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Leased Lines with a Dialup Modem

Floyd Kling 



Periodically I get asked if it is possible to use a Dialup modem in a LL (Leased Line) application.  The fast answer is, "Yes, It's possible, but needs a bit of explanation.


First some basics about leased lines.


A leased line is just that.. a pair of wires you may rent from your telco provider that are basically 2 wires that go from point A to point B.  They have no battery voltages, no dial tone, no call progress signal nor anything like a conventional Dial Up network. 


Look at a leased line as a pair of wires on your bench... that's all... nothing more..  (there are also 4 wire leased lines, but I'm not going to get into that right now.. you can email me if you have questions on that)


The good 'ol DAA's

In the old days Dialup modems were made with Transformer DAA's (Data Access Arrangement's)...with a series relay that performed the on hook/off hook operation.  Today, these style modems are phasing out in place of the more modern (smaller and cheaper) 'electronic' DAA's.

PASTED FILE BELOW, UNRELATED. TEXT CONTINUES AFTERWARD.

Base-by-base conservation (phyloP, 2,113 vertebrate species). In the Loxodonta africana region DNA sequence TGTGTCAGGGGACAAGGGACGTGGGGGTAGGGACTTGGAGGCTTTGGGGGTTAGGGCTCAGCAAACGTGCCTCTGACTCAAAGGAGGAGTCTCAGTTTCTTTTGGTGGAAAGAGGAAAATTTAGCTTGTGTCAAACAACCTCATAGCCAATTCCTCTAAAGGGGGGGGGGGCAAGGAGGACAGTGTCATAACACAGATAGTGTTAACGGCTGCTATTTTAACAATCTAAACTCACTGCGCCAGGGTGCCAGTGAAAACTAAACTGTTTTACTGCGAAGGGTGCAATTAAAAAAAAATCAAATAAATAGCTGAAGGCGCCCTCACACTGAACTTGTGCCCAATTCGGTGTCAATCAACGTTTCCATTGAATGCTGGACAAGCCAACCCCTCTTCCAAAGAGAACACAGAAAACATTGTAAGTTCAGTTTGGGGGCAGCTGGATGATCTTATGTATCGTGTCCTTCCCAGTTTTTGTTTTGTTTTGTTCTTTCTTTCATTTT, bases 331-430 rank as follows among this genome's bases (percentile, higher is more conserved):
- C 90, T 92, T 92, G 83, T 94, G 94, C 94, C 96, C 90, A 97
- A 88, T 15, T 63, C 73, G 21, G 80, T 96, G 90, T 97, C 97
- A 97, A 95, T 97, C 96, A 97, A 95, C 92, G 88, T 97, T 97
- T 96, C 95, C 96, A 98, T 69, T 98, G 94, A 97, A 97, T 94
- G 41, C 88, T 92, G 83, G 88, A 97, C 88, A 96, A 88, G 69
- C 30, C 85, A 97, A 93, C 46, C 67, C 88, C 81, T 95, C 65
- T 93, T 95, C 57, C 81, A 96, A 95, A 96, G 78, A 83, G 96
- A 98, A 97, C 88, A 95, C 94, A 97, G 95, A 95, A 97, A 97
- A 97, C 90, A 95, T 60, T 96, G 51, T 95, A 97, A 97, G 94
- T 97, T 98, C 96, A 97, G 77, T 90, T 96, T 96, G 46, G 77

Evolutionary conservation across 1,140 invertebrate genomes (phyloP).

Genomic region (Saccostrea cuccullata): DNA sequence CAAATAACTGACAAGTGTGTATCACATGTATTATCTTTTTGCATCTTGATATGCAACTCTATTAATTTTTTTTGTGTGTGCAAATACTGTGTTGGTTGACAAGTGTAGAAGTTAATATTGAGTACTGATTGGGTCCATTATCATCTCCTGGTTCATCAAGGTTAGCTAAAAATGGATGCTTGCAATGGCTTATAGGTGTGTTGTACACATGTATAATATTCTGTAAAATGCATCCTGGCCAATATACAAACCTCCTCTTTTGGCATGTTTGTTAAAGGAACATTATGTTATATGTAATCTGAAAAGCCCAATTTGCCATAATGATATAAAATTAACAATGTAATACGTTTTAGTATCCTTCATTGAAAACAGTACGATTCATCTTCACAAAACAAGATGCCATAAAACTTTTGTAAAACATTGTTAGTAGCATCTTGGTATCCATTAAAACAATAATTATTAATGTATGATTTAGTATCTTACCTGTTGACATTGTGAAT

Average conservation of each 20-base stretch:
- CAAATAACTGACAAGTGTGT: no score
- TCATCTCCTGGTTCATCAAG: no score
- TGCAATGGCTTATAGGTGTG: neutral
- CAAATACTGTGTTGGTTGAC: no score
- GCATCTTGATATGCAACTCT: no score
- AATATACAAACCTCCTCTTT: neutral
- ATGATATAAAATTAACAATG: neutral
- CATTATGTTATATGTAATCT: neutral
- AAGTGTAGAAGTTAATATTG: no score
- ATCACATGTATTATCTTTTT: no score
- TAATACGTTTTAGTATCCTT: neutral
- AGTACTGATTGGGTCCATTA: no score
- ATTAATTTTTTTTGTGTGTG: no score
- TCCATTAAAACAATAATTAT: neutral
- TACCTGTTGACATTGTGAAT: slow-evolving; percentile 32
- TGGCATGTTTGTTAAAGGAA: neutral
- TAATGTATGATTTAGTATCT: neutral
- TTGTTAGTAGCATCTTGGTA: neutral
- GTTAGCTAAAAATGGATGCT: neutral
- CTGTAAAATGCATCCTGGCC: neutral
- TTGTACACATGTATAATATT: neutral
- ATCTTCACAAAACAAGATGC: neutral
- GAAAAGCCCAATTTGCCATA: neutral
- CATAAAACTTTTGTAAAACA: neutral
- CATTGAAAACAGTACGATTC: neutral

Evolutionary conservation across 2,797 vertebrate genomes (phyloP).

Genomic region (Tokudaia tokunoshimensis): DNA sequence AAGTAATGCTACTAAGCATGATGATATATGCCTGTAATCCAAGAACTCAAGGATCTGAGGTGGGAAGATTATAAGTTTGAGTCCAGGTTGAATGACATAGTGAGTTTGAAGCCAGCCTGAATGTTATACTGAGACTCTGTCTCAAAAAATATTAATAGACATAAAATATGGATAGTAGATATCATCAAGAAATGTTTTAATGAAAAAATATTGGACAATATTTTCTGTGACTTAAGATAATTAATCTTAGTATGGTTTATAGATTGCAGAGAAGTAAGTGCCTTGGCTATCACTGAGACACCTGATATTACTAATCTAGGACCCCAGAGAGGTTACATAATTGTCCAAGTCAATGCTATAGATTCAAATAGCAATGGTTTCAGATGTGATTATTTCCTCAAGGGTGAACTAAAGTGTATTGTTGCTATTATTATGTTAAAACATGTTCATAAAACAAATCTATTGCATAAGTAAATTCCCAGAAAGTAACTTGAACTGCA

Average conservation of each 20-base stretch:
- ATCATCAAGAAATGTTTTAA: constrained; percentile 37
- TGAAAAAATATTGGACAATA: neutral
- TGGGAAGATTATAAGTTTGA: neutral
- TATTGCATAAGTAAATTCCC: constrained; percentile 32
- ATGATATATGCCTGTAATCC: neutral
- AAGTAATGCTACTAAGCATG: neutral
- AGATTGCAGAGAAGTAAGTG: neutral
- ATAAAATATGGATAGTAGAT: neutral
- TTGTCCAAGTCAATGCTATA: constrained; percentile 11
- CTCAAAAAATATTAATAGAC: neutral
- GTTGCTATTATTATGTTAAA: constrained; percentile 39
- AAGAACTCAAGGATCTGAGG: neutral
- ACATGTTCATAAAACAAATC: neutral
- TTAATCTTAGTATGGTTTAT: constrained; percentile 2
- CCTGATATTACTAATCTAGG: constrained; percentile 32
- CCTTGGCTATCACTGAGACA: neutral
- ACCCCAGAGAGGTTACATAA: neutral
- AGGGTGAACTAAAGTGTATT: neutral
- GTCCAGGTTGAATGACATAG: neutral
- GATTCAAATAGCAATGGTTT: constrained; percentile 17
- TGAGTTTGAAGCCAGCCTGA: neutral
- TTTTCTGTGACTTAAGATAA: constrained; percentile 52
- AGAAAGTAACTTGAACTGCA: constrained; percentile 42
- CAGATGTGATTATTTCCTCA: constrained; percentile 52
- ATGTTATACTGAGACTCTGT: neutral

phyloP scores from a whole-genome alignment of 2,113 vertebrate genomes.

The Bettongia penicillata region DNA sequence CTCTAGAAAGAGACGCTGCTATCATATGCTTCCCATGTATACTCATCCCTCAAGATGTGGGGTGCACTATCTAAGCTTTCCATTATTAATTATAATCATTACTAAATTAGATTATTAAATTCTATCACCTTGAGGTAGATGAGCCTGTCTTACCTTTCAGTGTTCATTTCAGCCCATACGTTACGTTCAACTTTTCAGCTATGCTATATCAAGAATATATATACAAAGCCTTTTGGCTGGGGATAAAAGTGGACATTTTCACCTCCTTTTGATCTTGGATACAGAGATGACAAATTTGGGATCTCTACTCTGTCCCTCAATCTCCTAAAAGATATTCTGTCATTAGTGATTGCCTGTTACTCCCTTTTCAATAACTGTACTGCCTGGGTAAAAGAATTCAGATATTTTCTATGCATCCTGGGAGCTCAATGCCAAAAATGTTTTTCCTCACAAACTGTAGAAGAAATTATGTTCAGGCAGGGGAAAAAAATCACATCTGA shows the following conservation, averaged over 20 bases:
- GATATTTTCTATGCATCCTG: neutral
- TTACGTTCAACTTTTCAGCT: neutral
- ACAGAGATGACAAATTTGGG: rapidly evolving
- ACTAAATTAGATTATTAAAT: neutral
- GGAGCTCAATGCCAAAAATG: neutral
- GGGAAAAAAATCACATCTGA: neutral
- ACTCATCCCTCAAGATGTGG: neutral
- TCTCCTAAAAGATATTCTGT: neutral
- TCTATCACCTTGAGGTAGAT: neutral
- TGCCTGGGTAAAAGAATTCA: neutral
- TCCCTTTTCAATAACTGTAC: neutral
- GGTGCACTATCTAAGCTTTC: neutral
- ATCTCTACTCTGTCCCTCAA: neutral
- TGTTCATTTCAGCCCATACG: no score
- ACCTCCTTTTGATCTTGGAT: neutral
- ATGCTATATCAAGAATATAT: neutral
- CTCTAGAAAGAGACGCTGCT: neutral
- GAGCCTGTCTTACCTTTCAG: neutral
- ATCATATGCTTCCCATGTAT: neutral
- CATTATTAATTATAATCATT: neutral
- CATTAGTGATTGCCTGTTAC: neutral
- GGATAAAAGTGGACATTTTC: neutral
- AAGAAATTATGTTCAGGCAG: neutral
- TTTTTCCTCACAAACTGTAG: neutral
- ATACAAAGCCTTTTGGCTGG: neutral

The problem with LL on a Dialup modem

Today's modems that have the electronic DAA's require a "battery" voltage to power the Telco side of the isolation barrier.... leased lines do not have this battery voltage.  Also, since leased lines are point to point, they do not have dialing facilities or any of the call progress signaling (dial tone, ring back, busy... etc).  Leased Lines assume the modems are connected (off hook) 100% of the time, and do not need to dial or answer.